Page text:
[PATCH 2/2] ctype: use less short names in public header

Richard Earnshaw Richard.Earnshaw@foss.arm.com
Tue Nov 30 17:52:28 GMT 2021

On 30/11/2021 17:15, Jonathan Wakely wrote:
> On Tue, 30 Nov 2021 at 17:12, Jonathan Wakely <jwakely@redhat.com> wrote:
>> On Tue, 30 Nov 2021 at 15:14, Corinna Vinschen <vinschen@redhat.com> wrote:
>>> On Nov 30 12:01, Jonathan Wakely wrote:
>>>> On 23/11/21 23:15 -0500, Mike Frysinger wrote:
>>>>> On 23 Nov 2021 15:09, Richard Earnshaw wrote:
>>>>>> This is wrong and breaks all old versions of C++.
>>>>> this is a bit vague.  it would help if you provided details as to what broke.
>>>>> i doubt this broke all old versions of C++ everywhere.
>>>>> i'm guessing you're referring to the GNU C++ (libstdc++) library specifically
>>>>> and its hardcoding of newlib's internal ctype define names.
>>>>> https://gcc.gnu.org/git/?p=gcc.git;a=blob;f=libstdc%2B%2B-v3/config/os/newlib/ctype_base.h;hb=releases/gcc-11.2.0
>>>> Yes, you were CC'd on the GCC bug slightly before Richard sent his
>>>> email to this list:
>>>> https://gcc.gnu.org/bugzilla/show_bug.cgi?id=103305#c16
>>>>> if you're talking about something else, please state so clearly.
>>>>>> The GNU sim code should not be using reserved names (those starting _)
>>>>>> in normal source code.  Such names are reserved to the implementation.
>>>>> that's not really a good reason to go pooping all over the namespace.
>>>>> we can maintain backwards compat here for C++ code fairly easily:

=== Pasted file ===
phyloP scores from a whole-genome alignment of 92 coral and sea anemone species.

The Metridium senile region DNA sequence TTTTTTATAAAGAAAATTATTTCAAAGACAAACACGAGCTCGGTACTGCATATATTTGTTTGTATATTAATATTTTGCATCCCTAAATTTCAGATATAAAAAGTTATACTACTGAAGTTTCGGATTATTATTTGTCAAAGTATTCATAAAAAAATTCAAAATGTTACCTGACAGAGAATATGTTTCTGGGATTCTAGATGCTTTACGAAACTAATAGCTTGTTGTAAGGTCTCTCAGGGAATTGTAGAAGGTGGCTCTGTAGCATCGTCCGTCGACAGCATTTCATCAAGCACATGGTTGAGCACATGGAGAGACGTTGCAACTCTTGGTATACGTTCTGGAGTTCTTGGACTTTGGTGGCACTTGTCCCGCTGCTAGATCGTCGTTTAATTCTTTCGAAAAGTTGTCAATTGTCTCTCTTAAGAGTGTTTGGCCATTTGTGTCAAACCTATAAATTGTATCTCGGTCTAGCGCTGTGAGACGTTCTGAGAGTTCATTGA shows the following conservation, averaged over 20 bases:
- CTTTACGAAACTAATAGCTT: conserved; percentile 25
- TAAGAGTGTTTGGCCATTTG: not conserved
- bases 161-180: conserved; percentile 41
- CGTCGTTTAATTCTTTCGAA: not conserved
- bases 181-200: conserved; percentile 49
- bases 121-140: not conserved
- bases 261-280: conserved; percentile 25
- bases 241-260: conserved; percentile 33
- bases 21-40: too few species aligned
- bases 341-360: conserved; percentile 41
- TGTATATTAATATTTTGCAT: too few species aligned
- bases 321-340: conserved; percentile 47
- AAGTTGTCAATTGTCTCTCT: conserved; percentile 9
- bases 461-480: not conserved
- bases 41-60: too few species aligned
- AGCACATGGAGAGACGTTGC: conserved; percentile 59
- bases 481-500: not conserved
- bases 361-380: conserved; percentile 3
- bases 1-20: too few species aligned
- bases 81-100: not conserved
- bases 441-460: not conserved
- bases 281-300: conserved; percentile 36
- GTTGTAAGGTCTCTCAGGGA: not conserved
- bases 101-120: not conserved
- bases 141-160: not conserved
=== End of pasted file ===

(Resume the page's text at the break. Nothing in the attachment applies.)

>>>> Yes, or only do that for GCC < 12, as I suggested in
>>>> https://gcc.gnu.org/bugzilla/show_bug.cgi?id=103305#c19
>>>> #if defined(__GNUC__) && defined(__cplusplus)
>>>> # if __GNUC__ < 12
>>>> The libstdc++ code on trunk uses the new _ISupper names.
>>>> I have no opinion on how long you should keep such backwards
>>>> compatibility around. Whatever time limit you set, at some point it
>>>> will make a new newlib release unusable with past G++ versions.
>>> Is there a good reason to revert these patches in newlib?  I see the
>>> problem but I'm unclear on how problematic the change is in real life.
>> You cannot use newlib from Git to build any released version of GCC.
>> Is building newlib from Git only supported when using GCC trunk, or is
> Oops, I mean building *against* newlib from Git, not building newlib
> itself. You can still build newlib itself, because it doesn't use C++.
> But you can't build a GCC 11.2.0 compiler that uses the latest newlib
> from Git as its libc.
>> it supposed to build with e.g. GCC 11.2.0 from July this year? If yes,
>> then newlib needs changes (whether reverting the change entirely, or
>> just making another change to restore the old names in addition to the
>> new ones).

My concern is that the proposed workaround may break other (probably 
buggy) apps that have been relying on the old BSD internal API for 30 
odd years.  The proposed workaround only solves the issue for G++.


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